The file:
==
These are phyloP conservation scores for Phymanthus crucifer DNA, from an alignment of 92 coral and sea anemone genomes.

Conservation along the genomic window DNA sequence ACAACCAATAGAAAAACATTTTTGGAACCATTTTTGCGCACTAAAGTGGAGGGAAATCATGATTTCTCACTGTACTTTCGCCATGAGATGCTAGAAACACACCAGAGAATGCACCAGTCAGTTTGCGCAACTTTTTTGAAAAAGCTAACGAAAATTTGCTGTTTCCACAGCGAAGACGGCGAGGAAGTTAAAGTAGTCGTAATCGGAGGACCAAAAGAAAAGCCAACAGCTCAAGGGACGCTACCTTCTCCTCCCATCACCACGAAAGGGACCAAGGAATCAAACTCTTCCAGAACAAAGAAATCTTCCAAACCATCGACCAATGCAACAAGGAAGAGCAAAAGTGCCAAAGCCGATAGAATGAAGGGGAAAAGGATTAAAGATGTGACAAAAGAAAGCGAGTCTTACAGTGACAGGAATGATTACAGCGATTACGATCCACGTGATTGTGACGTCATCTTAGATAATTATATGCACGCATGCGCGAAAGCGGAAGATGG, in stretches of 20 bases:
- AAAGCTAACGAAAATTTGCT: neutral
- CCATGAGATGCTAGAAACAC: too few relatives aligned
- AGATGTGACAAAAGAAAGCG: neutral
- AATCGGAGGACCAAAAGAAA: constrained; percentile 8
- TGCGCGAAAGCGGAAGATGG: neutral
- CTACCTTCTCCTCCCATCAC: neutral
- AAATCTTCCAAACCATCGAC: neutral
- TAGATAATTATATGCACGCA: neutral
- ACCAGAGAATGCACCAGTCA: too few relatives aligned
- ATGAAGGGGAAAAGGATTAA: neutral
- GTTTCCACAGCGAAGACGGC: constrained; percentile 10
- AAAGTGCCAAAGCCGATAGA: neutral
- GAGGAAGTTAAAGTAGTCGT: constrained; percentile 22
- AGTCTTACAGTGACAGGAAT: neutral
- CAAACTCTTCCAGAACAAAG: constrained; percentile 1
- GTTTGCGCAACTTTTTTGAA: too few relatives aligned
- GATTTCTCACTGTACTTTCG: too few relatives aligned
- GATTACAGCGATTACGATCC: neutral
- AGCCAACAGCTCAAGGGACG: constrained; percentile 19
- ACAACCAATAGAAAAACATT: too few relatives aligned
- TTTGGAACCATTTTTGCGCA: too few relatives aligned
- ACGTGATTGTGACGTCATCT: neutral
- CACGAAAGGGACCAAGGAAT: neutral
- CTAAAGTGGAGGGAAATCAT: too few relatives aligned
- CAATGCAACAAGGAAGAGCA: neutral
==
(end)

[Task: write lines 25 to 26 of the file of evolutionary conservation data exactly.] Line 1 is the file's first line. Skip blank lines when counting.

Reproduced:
- CACGAAAGGGACCAAGGAAT: neutral
- CTAAAGTGGAGGGAAATCAT: too few relatives aligned